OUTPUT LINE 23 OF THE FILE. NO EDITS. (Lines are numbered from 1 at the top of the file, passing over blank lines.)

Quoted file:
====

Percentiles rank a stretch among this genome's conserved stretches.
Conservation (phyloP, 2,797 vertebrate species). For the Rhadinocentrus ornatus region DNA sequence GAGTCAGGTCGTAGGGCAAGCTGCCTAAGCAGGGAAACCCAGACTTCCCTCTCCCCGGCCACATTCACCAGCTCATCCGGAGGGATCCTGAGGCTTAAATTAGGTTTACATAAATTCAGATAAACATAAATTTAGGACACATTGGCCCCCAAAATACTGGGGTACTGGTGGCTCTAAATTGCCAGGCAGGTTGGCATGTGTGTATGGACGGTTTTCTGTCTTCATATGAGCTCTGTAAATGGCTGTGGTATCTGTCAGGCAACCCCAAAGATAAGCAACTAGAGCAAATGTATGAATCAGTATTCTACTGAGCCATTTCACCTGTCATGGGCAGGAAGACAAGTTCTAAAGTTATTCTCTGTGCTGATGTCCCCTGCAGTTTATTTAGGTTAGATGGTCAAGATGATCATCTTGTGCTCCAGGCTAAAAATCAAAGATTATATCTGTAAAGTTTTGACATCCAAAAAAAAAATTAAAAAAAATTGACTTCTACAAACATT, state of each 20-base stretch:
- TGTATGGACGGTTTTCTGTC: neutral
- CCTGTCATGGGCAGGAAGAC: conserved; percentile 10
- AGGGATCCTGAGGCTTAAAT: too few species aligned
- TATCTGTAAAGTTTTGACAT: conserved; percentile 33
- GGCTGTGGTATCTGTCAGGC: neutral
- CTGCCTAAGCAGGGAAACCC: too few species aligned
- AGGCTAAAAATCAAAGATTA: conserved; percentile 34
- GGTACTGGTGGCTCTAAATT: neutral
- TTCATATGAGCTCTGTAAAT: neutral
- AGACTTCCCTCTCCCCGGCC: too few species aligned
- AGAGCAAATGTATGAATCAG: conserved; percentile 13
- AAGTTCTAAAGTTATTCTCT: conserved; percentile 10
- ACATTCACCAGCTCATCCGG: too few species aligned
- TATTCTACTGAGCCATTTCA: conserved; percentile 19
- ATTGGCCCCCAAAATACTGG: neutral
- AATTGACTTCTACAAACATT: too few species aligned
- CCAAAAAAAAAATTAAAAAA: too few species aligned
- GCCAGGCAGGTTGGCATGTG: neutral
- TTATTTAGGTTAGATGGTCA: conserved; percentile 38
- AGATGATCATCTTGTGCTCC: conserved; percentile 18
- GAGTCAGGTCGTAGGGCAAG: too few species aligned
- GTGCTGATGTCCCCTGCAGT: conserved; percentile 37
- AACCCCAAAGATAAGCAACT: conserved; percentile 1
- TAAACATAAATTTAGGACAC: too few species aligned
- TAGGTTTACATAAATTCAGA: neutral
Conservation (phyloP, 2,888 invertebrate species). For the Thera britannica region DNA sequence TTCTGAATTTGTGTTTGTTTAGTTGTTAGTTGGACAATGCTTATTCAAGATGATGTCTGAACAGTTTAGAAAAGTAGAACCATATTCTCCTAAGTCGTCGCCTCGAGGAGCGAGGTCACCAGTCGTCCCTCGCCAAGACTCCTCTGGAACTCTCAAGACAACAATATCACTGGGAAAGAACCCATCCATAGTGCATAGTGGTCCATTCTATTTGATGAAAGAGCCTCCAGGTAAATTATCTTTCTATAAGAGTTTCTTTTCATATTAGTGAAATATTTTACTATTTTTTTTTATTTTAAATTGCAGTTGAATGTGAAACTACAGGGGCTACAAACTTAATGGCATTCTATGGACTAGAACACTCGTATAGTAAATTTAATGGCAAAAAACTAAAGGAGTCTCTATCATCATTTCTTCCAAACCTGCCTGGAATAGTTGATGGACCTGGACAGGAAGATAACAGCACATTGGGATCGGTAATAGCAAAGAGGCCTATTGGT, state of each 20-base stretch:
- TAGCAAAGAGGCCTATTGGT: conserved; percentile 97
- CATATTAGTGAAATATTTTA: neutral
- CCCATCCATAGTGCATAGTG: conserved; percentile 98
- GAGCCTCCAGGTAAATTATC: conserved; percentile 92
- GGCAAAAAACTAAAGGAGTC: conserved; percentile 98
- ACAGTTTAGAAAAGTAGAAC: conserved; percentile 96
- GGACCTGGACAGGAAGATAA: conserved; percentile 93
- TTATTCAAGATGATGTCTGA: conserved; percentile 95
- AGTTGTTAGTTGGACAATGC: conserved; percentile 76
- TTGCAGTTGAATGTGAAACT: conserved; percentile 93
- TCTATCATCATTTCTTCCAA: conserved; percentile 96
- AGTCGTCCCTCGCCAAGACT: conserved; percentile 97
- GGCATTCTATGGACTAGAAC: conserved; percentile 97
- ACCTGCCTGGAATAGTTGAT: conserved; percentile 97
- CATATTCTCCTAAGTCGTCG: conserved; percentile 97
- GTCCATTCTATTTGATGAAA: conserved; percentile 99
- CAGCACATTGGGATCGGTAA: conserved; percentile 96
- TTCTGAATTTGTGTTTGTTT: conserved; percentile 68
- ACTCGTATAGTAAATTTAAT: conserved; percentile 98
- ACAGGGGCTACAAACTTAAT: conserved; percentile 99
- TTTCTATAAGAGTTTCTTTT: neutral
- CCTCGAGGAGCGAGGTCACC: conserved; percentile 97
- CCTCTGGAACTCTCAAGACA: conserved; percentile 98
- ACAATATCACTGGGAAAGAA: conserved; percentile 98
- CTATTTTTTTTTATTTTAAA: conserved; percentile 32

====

- GAGTCAGGTCGTAGGGCAAG: too few species aligned